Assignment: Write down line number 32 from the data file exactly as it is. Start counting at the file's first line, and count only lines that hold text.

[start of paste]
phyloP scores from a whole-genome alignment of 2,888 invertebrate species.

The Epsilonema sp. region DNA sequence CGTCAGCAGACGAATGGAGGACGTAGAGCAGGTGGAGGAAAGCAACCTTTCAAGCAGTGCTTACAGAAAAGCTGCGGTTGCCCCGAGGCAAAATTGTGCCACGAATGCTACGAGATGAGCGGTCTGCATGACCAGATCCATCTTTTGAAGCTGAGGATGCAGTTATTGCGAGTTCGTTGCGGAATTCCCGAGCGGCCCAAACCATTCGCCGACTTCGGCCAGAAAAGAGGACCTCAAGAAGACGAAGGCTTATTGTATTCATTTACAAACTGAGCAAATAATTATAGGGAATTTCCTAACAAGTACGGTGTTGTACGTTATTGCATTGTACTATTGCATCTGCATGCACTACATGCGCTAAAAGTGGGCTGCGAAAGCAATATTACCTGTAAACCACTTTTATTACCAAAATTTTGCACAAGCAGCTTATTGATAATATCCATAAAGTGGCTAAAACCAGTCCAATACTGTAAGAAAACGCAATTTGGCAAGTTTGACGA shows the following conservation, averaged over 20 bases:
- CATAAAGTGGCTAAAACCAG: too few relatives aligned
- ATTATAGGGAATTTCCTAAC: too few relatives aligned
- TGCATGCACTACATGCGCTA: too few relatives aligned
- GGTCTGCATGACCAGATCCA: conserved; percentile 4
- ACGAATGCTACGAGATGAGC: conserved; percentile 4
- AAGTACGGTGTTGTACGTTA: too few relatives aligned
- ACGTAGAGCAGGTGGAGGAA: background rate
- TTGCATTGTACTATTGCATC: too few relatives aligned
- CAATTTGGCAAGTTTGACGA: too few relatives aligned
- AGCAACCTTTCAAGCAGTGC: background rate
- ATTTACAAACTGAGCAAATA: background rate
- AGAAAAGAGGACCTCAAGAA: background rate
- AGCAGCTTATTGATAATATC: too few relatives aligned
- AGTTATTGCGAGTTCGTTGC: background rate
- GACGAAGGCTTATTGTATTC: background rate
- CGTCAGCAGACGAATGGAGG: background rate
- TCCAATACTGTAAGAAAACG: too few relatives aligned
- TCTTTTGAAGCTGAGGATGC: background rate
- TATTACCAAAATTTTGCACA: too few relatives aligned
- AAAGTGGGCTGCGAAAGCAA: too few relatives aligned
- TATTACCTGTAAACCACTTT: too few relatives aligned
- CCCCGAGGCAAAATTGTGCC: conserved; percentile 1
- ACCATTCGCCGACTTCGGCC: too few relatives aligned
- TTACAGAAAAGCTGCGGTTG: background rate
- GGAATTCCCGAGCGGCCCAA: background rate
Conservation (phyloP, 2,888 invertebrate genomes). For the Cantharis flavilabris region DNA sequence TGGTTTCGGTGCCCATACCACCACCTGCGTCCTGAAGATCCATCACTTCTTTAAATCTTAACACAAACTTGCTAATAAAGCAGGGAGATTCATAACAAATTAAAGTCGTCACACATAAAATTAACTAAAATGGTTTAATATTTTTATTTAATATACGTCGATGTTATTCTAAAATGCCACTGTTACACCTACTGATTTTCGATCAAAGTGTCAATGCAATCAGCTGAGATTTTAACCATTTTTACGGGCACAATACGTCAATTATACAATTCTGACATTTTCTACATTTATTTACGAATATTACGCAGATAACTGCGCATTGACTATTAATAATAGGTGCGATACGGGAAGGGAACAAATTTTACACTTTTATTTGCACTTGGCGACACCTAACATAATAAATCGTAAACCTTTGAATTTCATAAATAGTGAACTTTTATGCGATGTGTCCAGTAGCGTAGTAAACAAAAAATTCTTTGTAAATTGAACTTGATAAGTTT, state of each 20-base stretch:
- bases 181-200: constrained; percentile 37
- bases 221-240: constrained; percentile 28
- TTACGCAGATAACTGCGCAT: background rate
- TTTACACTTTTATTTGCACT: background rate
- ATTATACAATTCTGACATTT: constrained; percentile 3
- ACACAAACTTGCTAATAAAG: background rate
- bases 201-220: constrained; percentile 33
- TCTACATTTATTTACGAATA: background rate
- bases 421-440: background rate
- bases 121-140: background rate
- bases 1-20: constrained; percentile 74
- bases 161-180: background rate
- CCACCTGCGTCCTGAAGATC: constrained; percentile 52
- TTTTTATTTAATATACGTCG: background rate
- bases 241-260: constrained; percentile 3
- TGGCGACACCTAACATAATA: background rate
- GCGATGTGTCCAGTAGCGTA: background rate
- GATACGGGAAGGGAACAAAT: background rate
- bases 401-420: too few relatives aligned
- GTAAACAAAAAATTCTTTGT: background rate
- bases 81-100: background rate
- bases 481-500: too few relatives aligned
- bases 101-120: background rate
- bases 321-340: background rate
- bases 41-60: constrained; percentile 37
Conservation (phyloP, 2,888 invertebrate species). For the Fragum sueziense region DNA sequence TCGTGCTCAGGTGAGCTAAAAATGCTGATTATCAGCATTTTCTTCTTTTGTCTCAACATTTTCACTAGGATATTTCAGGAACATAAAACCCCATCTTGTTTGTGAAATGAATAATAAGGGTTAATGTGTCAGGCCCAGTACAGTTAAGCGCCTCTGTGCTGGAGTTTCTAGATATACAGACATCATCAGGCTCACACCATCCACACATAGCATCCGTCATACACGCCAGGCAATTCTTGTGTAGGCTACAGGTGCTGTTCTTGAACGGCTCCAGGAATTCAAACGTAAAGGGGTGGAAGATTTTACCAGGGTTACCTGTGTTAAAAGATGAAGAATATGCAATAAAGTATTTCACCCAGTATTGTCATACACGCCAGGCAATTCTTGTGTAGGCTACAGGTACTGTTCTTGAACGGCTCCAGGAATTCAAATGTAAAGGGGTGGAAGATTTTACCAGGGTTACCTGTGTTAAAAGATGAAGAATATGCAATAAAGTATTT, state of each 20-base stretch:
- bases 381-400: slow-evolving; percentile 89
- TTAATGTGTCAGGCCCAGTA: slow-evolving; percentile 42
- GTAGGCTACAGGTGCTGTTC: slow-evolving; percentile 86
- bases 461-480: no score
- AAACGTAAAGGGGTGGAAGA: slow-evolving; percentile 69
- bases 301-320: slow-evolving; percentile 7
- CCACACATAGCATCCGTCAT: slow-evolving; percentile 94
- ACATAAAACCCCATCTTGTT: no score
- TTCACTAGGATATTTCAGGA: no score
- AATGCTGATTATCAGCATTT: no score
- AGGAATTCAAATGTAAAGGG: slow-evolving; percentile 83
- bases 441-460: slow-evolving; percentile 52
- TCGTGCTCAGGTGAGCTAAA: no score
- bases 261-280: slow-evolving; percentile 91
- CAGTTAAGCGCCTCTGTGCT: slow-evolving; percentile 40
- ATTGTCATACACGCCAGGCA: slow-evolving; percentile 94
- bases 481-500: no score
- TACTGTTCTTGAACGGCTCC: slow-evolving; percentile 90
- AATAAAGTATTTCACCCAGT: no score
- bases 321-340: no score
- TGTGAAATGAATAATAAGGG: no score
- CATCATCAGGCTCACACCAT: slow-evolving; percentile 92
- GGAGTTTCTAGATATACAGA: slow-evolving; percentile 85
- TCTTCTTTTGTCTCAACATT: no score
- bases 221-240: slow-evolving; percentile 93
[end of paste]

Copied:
- TTTACACTTTTATTTGCACT: background rate